Two teams spearheaded by doctoral students in the Mechanical and Industrial Engineering (MIE) Department were among the three winners of the University of Massachusetts Innovation Challenge Final on April 5, when $65,000 in seed money was distributed to the prizewinners. eBiologics finished in first place, winning $30,000 and led by Alexander Smith, a doctoral student in MIE. The other prizewinning MIE team was Kinase, Inc., which finished in third place and won $15,000. Kinase is headed by Nariman Banaei, a doctoral student in MIE, and MBA student Amir Ali Jazayeri of Hofstra University.
It is with deep sadness that we report the passing of retired UMass Amherst Professor Mireille Treuil Clapp, who was a pioneer among women to obtain tenure in the College of Engineering. She passed away on March 7 after a long battle with cancer. Professor Clapp was a faculty member for 16 years in the Mechanical and Industrial Engineering Department and also an internationally renowned sculptor and scientist.
Industrial Engineering Professor Shannon Roberts of the University of Massachusetts Amherst notes that some modern vehicles have more than 100 computing components containing over 10 million lines of code. However, most vehicles are not designed with cybersecurity in mind and, as a result, they are susceptible to cyberattacks. For example, a 2015 Jeep Cherokee cyberattack in St. Louis resulted in a recall of 1.4 million vehicles. Moreover, there are countless other scenarios in which vehicles can be hacked to trigger crashes. With all these perils in mind, the National Science Foundation (NSF) has funded Roberts to study vehicle cybersecurity and find solutions.
The Integrative Graduate Education and Research Traineeship (IGERT) Offshore Wind Energy Program, led by the Mechanical and Industrial Engineering Department at the College of Engineering, invites the campus community to attend its annual student poster session on Thursday, April 26, from 5:00 till 7:00 p.m. in the Hadley Room, 10th Floor, Campus Center. See UMass Amherst News Office report »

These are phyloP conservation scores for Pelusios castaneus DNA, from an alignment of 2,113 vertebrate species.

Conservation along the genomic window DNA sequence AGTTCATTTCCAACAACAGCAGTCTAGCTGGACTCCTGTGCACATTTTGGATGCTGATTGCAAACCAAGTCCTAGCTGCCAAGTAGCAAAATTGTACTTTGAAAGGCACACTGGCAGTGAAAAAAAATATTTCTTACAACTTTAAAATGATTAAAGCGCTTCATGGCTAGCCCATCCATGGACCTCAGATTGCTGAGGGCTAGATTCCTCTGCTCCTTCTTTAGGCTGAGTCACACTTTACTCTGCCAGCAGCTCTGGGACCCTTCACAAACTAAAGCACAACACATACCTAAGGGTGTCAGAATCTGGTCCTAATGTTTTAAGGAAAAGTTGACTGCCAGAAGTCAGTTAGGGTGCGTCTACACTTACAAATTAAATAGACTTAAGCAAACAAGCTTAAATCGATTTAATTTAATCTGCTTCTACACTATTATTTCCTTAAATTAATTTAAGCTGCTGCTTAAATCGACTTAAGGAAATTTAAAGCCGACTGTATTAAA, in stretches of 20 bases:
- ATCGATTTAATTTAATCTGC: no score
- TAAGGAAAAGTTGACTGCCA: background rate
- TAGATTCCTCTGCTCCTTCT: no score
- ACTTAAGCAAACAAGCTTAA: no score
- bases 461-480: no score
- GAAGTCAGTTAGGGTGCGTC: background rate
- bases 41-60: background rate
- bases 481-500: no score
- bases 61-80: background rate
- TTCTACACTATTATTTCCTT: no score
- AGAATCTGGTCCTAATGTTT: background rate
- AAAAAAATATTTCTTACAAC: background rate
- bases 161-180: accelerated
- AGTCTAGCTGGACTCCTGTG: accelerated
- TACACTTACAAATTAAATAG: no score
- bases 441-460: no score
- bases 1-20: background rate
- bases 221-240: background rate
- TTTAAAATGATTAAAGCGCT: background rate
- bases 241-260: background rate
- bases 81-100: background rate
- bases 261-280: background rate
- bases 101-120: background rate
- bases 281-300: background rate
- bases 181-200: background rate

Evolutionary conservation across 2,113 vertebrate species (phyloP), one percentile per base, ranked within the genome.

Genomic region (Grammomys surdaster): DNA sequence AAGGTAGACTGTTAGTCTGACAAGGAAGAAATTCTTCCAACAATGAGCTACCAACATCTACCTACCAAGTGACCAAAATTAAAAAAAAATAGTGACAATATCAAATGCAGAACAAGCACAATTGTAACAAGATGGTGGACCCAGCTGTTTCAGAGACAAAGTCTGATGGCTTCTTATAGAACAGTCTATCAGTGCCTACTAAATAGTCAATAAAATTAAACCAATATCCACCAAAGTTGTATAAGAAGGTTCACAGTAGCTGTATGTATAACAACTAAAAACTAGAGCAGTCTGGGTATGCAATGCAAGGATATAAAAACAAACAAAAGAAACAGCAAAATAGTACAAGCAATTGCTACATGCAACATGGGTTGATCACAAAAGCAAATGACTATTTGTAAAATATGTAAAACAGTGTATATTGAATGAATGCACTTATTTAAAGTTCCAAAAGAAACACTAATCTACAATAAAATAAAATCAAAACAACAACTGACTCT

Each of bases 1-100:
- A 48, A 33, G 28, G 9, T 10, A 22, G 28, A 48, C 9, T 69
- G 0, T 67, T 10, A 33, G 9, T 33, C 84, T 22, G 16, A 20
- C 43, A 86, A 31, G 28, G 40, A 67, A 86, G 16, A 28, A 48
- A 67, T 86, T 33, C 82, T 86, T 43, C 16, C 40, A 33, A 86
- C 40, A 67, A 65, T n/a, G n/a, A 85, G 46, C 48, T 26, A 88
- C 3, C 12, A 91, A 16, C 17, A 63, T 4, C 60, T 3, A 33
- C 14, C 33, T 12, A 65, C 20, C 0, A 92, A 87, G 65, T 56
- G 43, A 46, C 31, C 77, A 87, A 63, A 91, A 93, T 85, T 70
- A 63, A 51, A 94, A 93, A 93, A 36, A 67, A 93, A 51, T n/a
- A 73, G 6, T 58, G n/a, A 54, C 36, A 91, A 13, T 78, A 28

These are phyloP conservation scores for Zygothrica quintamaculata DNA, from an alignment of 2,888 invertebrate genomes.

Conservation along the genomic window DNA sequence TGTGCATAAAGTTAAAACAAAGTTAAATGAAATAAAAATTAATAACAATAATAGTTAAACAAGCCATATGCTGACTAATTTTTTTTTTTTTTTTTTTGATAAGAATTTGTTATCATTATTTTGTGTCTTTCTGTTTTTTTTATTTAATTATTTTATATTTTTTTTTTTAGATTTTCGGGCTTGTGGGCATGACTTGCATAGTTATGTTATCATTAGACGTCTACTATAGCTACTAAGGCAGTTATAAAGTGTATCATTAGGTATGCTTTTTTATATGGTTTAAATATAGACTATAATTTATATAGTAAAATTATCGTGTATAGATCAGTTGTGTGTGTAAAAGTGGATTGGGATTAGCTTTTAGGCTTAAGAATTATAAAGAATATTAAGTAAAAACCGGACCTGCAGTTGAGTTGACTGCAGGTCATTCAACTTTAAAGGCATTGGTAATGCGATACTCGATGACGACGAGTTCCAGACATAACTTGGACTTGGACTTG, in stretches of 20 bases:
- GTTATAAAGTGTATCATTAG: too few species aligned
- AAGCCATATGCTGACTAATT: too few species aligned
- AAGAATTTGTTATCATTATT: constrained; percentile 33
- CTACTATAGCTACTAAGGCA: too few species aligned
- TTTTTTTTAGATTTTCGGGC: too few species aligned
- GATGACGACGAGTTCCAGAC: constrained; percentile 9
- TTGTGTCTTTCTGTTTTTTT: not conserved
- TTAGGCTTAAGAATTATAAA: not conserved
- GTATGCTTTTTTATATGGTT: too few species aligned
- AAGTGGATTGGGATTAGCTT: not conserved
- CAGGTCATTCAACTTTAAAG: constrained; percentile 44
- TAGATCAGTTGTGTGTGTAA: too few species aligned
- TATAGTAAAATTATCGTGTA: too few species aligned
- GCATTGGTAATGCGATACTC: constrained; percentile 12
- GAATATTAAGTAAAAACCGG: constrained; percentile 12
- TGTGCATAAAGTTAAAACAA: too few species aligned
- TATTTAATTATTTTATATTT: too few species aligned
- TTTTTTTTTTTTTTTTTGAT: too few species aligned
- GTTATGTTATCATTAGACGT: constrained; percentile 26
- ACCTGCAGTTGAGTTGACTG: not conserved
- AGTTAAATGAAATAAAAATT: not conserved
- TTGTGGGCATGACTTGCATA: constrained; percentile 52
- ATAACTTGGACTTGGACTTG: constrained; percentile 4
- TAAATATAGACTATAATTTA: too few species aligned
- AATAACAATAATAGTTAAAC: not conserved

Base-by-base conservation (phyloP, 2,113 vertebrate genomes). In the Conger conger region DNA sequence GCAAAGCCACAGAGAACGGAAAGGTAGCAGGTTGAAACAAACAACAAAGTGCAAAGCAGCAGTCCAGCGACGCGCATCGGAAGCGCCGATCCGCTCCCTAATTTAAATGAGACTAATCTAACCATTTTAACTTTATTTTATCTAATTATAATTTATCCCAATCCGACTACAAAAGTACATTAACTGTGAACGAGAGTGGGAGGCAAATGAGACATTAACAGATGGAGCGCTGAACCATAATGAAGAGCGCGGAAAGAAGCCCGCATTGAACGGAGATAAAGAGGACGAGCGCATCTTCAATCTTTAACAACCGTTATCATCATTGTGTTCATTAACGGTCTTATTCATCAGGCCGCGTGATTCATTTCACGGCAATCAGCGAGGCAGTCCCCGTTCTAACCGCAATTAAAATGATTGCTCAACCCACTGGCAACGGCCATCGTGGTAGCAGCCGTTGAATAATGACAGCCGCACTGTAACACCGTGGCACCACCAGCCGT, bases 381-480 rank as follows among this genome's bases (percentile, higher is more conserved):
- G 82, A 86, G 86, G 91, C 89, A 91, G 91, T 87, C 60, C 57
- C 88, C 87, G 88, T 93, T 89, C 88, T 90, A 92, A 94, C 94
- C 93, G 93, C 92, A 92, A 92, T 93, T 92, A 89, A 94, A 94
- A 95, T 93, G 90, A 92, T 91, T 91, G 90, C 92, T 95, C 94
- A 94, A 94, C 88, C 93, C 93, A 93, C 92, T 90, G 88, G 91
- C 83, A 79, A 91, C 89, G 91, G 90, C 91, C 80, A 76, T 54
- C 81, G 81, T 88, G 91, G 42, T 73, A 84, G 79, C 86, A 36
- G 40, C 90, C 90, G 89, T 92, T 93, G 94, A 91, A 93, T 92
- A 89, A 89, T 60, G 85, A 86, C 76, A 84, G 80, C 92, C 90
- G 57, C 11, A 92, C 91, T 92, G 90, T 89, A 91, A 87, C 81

Five of the best and brightest academics from the College of Engineering (COE) have been chosen to receive COE’s 2017-2018 Outstanding Faculty Awards. Professor Russell Tessier was selected for the Outstanding Senior Faculty Award. The review committee designated Assistant Professors Caitlyn Butler and David Irwin as joint awardees for the Barbara H. and Joseph I. Goldstein Outstanding Junior Faculty Award. Finally, Professors Matthew Lackner and Shelly Peyton were named the co-recipients of the COE Outstanding Teaching Award. All five award winners will be recognized during the COE Senior Recognition Celebration to be held on Saturday, May 12, 2018.
All are welcome!
Students from MIE 415 will present their Senior Capstone projects.
Sundar Krishnamurty, professor and Department head in the Mechanical and Industrial Engineering department,talks to a group from Raytheon employees during a tour of the UMass Advanced Digital Design and Fabrication lab during a tour Monday April 2nd. Left, Bill Tice and Ryan Carrara. —CAROL LOLLIS
Co-Principal Investigators Shannon Roberts (Mechanical and Industrial Engineering Department) and Philip Thomas (College of Information & Computer Sciences) are receiving a $36,000 award from the 2018 Armstrong Fund for Science, administered by the UMass Amherst Office of Research Development. The grant will fund their two-year project entitled “Improving Warning Systems of Driving Automation Systems through Reinforcement Learning,” aimed at optimizing precisely when a driving automation system should safely alert a human driver to take control of the vehicle when approaching a hazard.
James F. Manwell, an international expert on offshore wind energy, the director of the UMass Amherst Wind Energy Center, and a professor in the Mechanical and Industrial Engineering Department, recently commented on the NBC News MACH science and technology website about plans for General Electric’s gigantic new offshore wind turbine, the Haliade-X, which will stand 853-feet tall when built. For comparison, that will make the Haliade-X slightly smaller than the Eiffel Tower (1,063 feet) and slightly larger than the Seattle Space Needle (605 feet). But Manwell said it’s not yet clear how large offshore wind turbines can get. The NBC News MACH story was reported in Inland News Today.